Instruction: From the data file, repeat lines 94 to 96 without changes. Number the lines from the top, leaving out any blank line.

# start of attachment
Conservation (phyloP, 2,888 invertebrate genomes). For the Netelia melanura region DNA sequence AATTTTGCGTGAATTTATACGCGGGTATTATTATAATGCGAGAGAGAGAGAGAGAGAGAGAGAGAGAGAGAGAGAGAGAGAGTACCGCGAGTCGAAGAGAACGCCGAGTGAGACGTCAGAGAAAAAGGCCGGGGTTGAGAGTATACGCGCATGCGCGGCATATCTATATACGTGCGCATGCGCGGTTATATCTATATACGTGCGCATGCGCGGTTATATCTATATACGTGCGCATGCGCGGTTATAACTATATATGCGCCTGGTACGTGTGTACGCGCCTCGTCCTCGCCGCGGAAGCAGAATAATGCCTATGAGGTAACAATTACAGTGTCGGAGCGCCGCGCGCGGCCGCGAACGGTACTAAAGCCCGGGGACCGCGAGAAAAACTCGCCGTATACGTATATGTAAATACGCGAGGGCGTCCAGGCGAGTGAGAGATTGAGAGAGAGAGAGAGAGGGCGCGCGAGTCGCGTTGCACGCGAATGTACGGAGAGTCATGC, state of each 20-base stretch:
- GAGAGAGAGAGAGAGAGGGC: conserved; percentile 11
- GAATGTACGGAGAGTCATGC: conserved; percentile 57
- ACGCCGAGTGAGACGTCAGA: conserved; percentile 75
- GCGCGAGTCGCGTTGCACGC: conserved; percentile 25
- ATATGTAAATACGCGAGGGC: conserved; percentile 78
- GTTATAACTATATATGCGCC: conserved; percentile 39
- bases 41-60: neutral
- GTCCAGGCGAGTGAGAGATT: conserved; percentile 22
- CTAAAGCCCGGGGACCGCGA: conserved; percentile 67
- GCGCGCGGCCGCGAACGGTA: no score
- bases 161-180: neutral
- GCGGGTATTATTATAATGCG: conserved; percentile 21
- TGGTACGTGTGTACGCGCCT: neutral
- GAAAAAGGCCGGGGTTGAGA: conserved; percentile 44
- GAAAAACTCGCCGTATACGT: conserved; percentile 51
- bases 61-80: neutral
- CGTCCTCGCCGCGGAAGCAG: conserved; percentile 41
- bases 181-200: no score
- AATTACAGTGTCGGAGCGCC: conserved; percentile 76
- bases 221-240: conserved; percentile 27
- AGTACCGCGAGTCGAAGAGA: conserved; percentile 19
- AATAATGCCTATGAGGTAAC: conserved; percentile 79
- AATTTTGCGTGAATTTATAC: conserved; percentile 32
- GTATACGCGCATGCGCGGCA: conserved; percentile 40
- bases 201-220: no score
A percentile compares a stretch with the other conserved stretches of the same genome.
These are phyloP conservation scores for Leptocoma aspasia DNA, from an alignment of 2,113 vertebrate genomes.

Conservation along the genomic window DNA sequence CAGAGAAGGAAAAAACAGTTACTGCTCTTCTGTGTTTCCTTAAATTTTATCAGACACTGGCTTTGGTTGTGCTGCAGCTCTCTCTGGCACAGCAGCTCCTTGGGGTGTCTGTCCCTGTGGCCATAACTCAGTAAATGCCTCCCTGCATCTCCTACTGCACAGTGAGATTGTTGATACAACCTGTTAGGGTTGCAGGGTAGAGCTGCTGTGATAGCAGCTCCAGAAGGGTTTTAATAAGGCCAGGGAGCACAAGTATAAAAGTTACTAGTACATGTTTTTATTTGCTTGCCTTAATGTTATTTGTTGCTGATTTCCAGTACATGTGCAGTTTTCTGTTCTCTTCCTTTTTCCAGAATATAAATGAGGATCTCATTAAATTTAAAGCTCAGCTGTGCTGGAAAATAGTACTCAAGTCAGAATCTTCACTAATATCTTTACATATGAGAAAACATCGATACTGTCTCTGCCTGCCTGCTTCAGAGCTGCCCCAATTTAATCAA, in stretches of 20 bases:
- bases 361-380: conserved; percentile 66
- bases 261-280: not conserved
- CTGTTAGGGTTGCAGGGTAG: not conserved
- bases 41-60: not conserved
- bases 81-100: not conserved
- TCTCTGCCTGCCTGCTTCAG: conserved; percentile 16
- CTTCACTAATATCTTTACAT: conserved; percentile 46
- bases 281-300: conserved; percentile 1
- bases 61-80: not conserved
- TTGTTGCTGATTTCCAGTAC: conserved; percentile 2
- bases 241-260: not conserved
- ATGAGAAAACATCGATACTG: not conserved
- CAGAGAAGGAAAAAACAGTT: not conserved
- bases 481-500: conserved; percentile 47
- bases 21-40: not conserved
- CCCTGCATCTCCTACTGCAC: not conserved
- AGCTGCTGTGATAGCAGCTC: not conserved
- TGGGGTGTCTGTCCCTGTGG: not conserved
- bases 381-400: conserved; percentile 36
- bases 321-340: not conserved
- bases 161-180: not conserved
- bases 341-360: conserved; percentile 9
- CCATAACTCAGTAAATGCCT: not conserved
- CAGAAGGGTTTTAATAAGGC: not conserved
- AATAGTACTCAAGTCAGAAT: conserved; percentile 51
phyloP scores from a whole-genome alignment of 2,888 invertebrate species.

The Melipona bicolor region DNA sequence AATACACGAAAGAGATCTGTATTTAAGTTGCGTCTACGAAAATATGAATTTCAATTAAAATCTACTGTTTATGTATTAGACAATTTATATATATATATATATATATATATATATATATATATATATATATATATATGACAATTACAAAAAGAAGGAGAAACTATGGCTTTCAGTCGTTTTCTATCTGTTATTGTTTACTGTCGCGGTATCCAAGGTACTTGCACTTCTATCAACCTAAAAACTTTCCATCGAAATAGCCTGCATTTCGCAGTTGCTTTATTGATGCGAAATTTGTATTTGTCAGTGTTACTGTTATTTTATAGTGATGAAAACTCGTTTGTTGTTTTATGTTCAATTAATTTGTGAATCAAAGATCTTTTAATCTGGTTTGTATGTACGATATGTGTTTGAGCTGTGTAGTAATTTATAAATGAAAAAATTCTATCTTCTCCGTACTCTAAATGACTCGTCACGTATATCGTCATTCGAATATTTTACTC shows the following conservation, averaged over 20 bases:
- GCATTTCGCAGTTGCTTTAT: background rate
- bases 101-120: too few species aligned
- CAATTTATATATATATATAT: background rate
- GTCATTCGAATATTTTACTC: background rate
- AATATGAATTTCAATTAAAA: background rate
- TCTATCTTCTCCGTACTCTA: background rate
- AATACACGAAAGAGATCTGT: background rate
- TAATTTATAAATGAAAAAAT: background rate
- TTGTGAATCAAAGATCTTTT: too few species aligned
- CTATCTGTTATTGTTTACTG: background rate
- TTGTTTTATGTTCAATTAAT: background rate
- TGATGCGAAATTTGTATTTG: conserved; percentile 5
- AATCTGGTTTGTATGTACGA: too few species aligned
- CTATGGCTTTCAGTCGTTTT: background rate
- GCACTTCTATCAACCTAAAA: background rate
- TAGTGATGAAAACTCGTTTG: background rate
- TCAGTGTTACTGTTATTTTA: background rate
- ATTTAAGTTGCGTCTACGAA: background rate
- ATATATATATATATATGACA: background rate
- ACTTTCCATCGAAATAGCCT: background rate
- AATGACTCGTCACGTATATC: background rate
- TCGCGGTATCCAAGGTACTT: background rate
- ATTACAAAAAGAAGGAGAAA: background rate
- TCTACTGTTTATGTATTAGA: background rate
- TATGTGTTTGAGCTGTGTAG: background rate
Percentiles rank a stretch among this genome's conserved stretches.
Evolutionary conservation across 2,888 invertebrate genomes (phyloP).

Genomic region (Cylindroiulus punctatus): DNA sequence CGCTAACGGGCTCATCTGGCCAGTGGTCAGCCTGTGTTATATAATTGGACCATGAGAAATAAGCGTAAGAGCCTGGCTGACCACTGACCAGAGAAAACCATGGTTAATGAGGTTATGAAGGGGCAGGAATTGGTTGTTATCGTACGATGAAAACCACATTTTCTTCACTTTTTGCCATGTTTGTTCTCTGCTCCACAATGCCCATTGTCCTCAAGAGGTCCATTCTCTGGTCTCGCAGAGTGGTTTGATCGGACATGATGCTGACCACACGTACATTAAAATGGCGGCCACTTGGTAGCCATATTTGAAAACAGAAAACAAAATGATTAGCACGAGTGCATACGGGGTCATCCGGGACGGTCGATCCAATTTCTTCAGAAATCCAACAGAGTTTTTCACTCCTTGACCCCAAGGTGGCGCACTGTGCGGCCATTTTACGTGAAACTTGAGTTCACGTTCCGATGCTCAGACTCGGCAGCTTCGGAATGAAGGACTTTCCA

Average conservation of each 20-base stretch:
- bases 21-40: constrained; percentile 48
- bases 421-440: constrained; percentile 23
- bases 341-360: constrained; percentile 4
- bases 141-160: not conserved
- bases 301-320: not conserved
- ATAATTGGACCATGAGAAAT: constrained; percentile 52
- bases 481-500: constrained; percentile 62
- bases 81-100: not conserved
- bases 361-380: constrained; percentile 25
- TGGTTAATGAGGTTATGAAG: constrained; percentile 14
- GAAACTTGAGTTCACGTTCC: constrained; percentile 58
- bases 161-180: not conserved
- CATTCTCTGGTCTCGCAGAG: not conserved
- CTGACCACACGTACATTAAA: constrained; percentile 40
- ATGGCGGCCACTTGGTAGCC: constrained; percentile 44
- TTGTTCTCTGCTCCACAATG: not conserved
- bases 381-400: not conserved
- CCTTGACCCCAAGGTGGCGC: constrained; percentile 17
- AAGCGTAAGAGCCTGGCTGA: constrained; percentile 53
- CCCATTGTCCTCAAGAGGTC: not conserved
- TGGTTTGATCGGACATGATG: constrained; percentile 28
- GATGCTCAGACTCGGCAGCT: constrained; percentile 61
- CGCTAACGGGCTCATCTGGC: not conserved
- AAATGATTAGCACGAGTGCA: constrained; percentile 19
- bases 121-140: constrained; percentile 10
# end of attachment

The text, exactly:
- bases 361-380: constrained; percentile 25
- TGGTTAATGAGGTTATGAAG: constrained; percentile 14
- GAAACTTGAGTTCACGTTCC: constrained; percentile 58